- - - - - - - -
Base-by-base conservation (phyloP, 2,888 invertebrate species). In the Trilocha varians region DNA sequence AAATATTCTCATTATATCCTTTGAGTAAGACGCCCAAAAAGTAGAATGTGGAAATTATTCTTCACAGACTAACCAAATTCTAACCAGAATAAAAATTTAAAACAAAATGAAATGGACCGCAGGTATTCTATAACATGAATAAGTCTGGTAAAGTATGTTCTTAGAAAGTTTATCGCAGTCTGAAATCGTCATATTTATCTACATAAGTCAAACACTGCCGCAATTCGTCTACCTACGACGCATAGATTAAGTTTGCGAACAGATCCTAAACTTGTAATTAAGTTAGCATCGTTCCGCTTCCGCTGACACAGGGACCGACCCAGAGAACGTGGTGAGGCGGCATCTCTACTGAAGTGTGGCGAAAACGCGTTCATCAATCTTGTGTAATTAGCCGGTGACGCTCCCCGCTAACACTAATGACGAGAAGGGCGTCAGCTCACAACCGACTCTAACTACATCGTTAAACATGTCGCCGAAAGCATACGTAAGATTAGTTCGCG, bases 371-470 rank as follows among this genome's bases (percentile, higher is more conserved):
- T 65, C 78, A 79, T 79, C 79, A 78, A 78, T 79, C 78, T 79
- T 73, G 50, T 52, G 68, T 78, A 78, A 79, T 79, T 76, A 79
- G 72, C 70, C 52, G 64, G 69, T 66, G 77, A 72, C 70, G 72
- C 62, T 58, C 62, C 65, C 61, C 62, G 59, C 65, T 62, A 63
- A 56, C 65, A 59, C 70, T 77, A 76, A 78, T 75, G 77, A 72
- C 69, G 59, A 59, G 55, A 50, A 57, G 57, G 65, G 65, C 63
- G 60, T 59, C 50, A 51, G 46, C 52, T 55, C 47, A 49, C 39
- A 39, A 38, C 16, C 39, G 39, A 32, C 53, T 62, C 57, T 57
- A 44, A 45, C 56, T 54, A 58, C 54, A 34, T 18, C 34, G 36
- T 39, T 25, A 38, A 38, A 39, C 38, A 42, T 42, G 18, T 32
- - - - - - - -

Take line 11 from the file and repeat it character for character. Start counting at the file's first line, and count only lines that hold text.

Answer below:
- T 39, T 25, A 38, A 38, A 39, C 38, A 42, T 42, G 18, T 32